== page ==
Dr. Sarah Ellis Duvall – Physical Therapist
Understand the goal of every exercise you're doing.
Ask yourself, "What am I working? Where should I be feeling this?" Not only will working the right muscle groups make you stronger faster, it'll help prevent injury.
Let's say a woman wants to do more pull-ups and build back strength. When she performs the exercise, she feels it in her arms and shoulders instead of her back. She's using the wrong muscles, meaning she won't reach her goal with that exercise and risks injury.
In short, focus on where you're supposed to feel the exercise and make sure you feel it working in the right place. If it's a back exercise, make sure you feel it in your back. If it's a squat, make sure you feel it in your glutes (butt muscles) and not just your quads and hip flexors (front of your legs). If it's a deadlift, make sure you feel it in your hamstrings and glutes (back of legs) and not your low back. This is key to avoiding tightness and injury while reaching your goal of getting stronger. – Dr. Sarah Ellis Duvall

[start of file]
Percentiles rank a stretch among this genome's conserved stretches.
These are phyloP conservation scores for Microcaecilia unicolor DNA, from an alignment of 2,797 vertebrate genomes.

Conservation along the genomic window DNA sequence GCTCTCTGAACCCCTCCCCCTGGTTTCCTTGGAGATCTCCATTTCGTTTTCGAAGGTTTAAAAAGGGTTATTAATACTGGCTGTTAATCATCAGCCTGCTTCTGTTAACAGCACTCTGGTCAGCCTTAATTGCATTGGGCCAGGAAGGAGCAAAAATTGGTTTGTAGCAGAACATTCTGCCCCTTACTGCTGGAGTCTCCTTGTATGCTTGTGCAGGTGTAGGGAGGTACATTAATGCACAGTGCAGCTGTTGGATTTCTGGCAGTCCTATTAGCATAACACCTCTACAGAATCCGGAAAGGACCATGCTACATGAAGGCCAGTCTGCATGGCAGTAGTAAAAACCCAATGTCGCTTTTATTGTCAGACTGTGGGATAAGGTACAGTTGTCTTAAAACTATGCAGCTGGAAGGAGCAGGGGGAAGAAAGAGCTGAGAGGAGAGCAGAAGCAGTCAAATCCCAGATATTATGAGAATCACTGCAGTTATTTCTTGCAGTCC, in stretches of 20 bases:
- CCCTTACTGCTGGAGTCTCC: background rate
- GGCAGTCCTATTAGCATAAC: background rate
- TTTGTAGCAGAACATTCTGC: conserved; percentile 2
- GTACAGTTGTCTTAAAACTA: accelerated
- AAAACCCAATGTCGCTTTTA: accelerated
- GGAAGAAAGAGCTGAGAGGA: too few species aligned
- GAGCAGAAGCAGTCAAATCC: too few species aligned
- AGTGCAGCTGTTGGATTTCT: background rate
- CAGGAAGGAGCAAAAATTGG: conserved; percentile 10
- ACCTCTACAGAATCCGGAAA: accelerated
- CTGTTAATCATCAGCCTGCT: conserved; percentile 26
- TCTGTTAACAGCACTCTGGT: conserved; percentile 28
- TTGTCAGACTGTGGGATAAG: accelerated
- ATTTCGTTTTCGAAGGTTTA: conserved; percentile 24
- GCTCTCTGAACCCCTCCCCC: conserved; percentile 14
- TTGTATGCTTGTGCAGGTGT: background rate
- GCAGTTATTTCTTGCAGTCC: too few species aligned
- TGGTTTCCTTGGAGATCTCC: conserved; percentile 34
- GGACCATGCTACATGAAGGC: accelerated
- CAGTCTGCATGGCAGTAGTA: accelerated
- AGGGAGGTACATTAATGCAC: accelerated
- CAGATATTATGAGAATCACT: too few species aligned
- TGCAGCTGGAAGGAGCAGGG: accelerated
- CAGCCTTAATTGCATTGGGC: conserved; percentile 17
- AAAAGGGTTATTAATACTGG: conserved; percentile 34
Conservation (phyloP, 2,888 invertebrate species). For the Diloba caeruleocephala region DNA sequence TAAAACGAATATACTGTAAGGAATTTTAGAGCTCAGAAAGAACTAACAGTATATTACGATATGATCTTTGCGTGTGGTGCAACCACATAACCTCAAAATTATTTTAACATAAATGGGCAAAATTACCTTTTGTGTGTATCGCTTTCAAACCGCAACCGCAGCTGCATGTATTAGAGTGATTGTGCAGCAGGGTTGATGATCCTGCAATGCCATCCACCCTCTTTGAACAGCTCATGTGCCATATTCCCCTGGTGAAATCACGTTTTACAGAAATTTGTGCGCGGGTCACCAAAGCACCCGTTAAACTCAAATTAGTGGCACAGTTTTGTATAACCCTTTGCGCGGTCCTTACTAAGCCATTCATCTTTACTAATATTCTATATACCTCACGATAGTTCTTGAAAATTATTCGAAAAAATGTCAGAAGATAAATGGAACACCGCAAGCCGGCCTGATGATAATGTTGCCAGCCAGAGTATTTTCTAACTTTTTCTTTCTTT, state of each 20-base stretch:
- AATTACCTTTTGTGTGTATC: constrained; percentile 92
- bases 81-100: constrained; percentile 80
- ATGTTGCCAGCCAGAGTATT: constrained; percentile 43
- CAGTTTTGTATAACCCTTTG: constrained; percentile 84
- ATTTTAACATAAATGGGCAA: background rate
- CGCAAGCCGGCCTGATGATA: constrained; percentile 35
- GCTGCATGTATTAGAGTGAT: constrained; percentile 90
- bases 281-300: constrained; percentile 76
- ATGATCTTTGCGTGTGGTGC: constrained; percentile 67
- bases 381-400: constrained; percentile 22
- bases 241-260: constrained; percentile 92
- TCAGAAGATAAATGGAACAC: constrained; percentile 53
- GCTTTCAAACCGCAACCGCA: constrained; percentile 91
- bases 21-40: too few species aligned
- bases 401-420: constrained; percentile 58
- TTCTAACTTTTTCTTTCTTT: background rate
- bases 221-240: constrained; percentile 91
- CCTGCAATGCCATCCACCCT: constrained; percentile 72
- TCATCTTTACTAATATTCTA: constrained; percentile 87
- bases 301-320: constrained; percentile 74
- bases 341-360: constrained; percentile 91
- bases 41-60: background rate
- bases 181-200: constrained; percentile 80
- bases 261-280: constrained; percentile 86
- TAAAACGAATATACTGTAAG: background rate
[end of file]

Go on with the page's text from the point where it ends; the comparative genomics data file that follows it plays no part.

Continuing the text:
Bret Contreras – Strength Coach
Don't overdo it.
In 20 years of training women, the most common training barrier I've noticed is the notion that more exercise is always better. But there's a sweet spot of overall exercise volume and resistance training volume that optimizes results.
Exercise shouldn't be used as a means to "undo" poor dietary strategies. Moreover, trying to excel at strength training, yoga, Pilates, running, plyometrics, and HIIT at the same time will render you a jack of all trades, master of none, so training must be focused. Finally, added volume in the weight room is only beneficial up until the point where it's no longer possible to adequately recover from it.
The majority of my clients perform approximately 50 working sets per week in the gym with little to no added cardio or additional exercise. One week out of each month is reserved for deloading. This works because during the other three weeks, they're striving for personal records (PR's) and pushing load and effort intensively.
Many women do too much exercise and overdo it on training volume to the point where it distracts them from getting stronger and prevents them from making meaningful physique improvements. – Bret Contreras